Euro Recovery over? (Bloomberg)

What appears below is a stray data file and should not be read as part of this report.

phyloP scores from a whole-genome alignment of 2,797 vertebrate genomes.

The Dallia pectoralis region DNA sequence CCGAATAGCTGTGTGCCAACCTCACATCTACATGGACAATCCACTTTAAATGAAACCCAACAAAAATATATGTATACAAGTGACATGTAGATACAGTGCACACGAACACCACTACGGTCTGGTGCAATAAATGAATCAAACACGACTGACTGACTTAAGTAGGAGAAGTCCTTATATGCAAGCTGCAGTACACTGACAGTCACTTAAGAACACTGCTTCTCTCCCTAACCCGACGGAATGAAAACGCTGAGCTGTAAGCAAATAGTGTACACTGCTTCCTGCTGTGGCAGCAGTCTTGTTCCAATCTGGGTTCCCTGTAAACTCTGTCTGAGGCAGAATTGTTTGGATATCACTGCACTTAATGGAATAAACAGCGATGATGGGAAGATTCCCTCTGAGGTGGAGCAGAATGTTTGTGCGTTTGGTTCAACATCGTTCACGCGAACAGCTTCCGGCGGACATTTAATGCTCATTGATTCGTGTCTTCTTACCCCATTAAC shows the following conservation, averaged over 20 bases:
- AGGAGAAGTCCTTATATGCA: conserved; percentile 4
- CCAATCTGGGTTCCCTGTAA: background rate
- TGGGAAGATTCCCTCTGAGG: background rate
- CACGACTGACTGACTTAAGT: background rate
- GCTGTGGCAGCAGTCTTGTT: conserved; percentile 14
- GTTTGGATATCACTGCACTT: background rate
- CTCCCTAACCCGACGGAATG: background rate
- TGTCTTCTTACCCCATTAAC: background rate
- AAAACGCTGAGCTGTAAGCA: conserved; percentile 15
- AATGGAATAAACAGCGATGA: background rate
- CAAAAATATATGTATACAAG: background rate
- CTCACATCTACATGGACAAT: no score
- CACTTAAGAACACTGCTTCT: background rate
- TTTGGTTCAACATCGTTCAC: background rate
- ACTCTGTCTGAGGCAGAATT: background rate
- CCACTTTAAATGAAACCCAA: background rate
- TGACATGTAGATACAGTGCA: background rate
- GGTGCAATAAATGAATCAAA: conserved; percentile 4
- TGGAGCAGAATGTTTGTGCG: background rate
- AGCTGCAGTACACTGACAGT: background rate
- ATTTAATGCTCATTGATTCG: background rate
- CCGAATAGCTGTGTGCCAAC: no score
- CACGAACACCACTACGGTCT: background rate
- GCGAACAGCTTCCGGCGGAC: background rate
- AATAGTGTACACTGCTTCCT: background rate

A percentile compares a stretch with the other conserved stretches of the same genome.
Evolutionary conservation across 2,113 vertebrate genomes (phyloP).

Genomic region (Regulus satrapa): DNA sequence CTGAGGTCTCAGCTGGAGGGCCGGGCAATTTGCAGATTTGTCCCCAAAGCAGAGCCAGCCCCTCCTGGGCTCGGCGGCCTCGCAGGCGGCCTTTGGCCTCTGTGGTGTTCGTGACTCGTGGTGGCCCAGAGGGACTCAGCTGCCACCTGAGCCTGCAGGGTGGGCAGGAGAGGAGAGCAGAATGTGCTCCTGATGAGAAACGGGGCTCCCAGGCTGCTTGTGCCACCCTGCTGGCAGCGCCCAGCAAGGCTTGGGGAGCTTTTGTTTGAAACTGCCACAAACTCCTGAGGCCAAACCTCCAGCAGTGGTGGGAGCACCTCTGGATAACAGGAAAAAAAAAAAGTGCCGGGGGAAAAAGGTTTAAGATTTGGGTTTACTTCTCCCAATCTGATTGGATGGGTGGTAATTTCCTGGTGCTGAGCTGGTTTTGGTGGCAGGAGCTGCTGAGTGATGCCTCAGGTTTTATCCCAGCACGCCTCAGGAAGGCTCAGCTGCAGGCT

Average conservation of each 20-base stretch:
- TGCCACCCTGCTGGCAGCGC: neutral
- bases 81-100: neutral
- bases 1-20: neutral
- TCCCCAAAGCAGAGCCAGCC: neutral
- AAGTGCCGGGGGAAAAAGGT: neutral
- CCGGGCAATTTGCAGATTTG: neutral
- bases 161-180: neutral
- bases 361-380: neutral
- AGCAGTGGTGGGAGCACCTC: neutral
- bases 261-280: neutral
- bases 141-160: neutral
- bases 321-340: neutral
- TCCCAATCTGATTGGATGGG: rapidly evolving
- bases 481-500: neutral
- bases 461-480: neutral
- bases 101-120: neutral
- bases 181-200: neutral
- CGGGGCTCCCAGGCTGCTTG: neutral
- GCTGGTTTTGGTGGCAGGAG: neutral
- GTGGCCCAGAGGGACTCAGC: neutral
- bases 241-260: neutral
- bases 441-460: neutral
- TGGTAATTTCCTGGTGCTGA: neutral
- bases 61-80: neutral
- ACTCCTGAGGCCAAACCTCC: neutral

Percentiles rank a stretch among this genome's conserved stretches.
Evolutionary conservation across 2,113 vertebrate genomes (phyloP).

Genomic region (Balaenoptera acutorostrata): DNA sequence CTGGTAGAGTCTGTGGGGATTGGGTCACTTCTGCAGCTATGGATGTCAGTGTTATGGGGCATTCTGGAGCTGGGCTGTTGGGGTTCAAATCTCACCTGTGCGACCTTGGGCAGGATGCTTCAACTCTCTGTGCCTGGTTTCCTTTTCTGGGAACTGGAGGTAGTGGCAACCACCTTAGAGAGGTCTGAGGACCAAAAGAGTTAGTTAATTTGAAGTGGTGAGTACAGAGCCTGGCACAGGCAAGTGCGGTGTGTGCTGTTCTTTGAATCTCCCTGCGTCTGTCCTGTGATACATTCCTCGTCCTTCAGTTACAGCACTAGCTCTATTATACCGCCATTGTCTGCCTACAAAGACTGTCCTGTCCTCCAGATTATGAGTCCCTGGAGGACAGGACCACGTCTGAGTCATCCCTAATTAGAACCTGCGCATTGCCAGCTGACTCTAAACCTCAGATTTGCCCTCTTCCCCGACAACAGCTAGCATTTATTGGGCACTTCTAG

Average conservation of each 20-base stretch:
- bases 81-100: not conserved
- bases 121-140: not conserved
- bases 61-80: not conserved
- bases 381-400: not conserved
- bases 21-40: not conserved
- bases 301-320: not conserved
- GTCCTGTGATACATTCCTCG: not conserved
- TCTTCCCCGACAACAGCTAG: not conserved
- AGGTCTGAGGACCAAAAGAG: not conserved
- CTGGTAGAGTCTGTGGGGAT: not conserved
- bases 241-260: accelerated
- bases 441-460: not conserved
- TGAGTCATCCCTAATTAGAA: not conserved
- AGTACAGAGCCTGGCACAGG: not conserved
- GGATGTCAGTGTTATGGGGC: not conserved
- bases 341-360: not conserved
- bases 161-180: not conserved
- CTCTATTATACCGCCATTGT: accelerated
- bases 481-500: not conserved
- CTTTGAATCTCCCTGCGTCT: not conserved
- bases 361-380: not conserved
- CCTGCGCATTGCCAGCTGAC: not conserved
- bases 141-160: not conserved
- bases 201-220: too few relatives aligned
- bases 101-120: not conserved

Third quarter figures for the euro zone reflected an increase in gross domestic product of only 0.1 percent, after a 0.3 percent gain over the three previous months. The fall-off stems from cooling exports and falling household consumption. In an attempt to ward off just this sort of waning recovery, the European Central Bank (ECB) cut its main refinancing rate to 0.25 percent in early November. Even with this action, the ECB predicts that the euro zone will see its total economy contract 0.4 percent for the year. Now, combine the slumping recovery with widespread bank malfeasance in Europe, and you have a pretty foul-tasting dish for investors. But is it too bitter for you?
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